William Joseph “Billy” Sverkerson, a longtime behind-the-scenes fixture of the Twin Cities music scene who got his start managing the 400 Bar and recently worked backstage at First Avenue, passed away early Sunday morning. He was 60 years old.
Billy came from a large family—he was the fifth of 10 children in the Sverkerson clan—and worked alongside several of his siblings at different points in his long and winding career.
“We grew up out in New Hope, back when it was the Wonder Years kind of times, when everything was innocent and you could run around the neighborhood,” recalls Billy’s brother, Mark Sverkerson. “We had a cool upbringing.”
After attending high school at De La Salle, Sverkerson worked at the Grain Belt Brewery and then spent many summers on the fair circuit, where he would press iron-on t-shirts at state fairs and city carnivals. He got his start in the music business in the late ’70s when he started picking up shifts at the 400 Bar, and was promoted to manager of the bar in 1982.
“He started bartending there because one of our older sisters, Jan, started working there,” Mark Sverkerson says. “I actually worked there for quite a while, too, during what I like to call ‘the golden years.’ Run Westy Run and Trip Shakespeare, the Jayhawks—that was my favorite thing, when they came on the scene. That’s the place where they blew up, on that tiny stage that Conrad built.”
Conrad Sverkerson, best known as the longtime stage manager at First Avenue, recalled Billy’s role in discovering the Jayhawks during an interview last year: “Bill had a cancellation at the 400, and he had this demo tape from this band called the Jayhawks, and he called them up and they came down and played and he liked them. And they played the 400 for a long time.”
“Billy would come up with these things—because he worked the fair circuit, he would have to come up with these things, you’d have to get people’s attention,” Mark remembers. “So at the end of bar time, when you had to get people out of the bar, Billy would say, ‘You don’t have to go home but you can’t stay here,’ and ‘Two doors, no waiting.'”
The former saying became such a trademark of the 400 Bar experience that it even made its way into a song that Trip Shakespeare’s Dan Wilson had penned for his new band, Semisonic. “One reason that ‘Closing Time’ took the shape it did, was it was my little tribute to the bar,” Wilson told me earlier this year. “The song’s based on being rousted out of the 400 Bar. I didn’t really think at the time, ‘Oh, it’s gonna be a huge hit and everyone for years on end will know the words.’”
Billy left the 400 Bar in the early ’90s and went on to work for several other local bars and restaurants, including D’Amico Catering and downtown sports bar Hubert’s, before landing at First Avenue to work alongside Conrad backstage in 2005.
“Billy was the guy who would take care of the bands,” Mark says. “He’d go pick ’em up from wherever they were, and while they were in town he would take them wherever they needed to go. In the past few weeks, since Billy got sick, Conrad has told me about 10 times that he needs to hire two people to do what Billy was doing.”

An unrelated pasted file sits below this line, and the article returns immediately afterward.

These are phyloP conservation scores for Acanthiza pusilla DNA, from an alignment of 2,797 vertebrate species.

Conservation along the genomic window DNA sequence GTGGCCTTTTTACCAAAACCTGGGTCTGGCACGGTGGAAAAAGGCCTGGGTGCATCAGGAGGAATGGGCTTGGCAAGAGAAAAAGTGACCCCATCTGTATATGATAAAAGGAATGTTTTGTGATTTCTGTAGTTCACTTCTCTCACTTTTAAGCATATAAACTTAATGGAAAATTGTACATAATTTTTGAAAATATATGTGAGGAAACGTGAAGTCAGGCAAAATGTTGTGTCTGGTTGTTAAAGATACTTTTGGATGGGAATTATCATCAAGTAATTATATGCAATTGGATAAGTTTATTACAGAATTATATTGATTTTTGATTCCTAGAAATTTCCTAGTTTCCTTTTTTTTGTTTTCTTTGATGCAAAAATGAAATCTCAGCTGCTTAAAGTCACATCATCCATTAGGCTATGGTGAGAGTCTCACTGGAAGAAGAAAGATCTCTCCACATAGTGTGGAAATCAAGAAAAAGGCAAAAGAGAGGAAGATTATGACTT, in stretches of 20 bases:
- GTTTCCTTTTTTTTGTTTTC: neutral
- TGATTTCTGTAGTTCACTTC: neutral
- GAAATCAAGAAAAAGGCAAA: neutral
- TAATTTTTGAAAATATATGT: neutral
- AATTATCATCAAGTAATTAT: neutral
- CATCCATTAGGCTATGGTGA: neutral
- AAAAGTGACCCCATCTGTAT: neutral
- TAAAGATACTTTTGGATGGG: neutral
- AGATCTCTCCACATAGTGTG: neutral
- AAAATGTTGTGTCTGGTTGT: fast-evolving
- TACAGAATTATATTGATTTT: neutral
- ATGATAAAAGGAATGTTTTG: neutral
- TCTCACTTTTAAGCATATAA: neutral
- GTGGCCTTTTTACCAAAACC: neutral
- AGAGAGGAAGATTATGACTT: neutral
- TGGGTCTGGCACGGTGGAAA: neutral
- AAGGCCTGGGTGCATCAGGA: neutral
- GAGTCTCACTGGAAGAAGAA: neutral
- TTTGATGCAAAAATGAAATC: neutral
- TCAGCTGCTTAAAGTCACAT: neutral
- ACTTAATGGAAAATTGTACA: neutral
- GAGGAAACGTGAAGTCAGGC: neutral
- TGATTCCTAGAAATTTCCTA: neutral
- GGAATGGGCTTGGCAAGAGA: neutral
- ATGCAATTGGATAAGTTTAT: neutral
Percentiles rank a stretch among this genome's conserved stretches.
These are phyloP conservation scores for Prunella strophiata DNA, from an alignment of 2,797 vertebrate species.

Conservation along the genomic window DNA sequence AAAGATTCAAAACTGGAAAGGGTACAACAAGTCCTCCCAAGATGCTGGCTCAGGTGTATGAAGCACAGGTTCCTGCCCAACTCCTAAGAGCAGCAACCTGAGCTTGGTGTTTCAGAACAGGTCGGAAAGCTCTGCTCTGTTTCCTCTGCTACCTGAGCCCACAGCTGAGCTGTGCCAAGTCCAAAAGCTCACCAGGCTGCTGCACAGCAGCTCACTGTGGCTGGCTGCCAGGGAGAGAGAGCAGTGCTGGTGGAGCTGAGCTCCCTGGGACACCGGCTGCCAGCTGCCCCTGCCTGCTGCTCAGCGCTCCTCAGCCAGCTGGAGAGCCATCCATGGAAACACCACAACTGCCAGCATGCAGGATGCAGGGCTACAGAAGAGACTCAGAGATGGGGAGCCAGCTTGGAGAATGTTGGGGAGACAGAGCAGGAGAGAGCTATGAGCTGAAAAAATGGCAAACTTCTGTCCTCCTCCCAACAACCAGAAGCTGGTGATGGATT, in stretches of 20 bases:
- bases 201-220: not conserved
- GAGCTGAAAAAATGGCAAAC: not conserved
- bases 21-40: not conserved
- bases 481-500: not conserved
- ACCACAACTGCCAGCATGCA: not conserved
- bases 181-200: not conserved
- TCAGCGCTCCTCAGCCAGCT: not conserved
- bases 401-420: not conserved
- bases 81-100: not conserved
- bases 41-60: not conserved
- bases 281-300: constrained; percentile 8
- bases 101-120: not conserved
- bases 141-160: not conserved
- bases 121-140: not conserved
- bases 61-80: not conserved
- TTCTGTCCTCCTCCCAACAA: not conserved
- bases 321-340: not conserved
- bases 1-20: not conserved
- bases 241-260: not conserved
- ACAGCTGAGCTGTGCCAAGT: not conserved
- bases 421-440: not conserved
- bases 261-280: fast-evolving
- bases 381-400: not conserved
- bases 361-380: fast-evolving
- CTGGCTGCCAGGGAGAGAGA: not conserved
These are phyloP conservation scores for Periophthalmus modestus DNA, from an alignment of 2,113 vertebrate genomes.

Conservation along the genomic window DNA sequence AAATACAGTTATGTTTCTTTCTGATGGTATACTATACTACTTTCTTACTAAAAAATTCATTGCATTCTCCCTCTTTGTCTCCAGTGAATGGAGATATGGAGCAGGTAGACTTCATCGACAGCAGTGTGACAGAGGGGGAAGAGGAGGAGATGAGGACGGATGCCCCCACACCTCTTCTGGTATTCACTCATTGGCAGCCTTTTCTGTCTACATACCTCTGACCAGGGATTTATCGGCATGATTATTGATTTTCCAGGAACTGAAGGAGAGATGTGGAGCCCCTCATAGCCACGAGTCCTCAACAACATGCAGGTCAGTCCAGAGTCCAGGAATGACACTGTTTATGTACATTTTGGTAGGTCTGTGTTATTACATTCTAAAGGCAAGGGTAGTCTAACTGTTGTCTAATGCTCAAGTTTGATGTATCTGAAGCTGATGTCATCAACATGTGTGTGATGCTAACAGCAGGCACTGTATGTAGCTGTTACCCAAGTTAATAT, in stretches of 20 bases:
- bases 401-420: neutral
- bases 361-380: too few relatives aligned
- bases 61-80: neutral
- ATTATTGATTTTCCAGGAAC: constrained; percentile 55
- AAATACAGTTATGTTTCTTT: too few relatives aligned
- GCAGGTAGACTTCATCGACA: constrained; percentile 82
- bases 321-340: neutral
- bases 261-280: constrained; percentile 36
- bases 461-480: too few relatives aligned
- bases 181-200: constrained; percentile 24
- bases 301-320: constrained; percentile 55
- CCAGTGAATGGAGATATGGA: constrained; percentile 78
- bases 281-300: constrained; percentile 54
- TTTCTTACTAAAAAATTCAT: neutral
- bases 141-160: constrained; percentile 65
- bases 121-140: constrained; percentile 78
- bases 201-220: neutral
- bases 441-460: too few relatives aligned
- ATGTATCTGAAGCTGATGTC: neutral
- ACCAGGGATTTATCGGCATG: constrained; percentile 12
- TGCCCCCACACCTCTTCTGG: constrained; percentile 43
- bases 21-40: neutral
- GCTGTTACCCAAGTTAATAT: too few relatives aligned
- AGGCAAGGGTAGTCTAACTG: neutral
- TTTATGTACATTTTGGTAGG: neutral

Billy began encountering health problems three years ago and was diagnosed with aplastic anemia—”in essence, his immune system is attacked by his own body, so he can’t fight off other things,” Mark explained—and was managing his disease with medication and regular doctor visits. But two and a half weeks ago, Sverkerson went to the doctor with what was thought to be pneumonia, and pictures of his lungs revealed that he had an aggressive form of cancer that was quickly spreading to other organs.
“He wasn’t a smoker, but it was because his immune system couldn’t fight these things off,” Mark says. “They tried to figure out a treatment plan, but it was stage 4. They did one round of chemo, and then last Thursday they were scheduled to do second round, but the doctor said, ‘This isn’t going to happen.'”
As news of Sverkerson’s passing spread on social media today, the memories and stories about Billy have begun rolling in, and musicians have mentioned time and again how kind and generous he could be, and how essential he was to the experience of playing the club.
“Everyone absolutely loved Billy,” says First Avenue general manager Nate Kranz. “While the other guys were setting up the equipment on stage, Billy’s role was to make sure bands were as comfortable as possible. He did the catering, drove bands wherever they needed to go, and was a tour guide—he was best possible tour guide you could have.”
Kranz and his staff at First Avenue had such a deep admiration for Billy’s work that they gave him what amounts to the highest of honors in the local rock ‘n’ roll world: His own star on the side of the building.
“They took a big picture of all of them on the stage, all the employees, and sent that to Billy first, then they painted the star and took a picture of that and sent it to him,” Mark says. “I’m glad he was still at a state where he could process that, and appreciate it. He loved that. He was so proud to be a member of the First Avenue family.”
“He had a huge impact on us, and on the bands,” Kranz says. “Every band that has come through over the past few weeks has asked about him, and asked where he was. He was a friend of everybody that worked there.”
“He had lots of other friends in the downtown bar business,” Mark says. “He was always the bachelor, never got married, didn’t have any kids, but he’d go down to the Loon every night that [Loon Cafe co-owner] Tim Mahoney was closing, Billy would show up late and talk to Tim and keep him company while he shut the bar down. And he used to do that over at Eli’s on Hennepin—they called him Nightwatch, because he would be the one that would come in at the end of the night and say ‘Here’s what I saw, here’s what’s going on on the streets.”
“He was a storyteller,” Mark says. “He would tell a story like you wouldn’t believe.”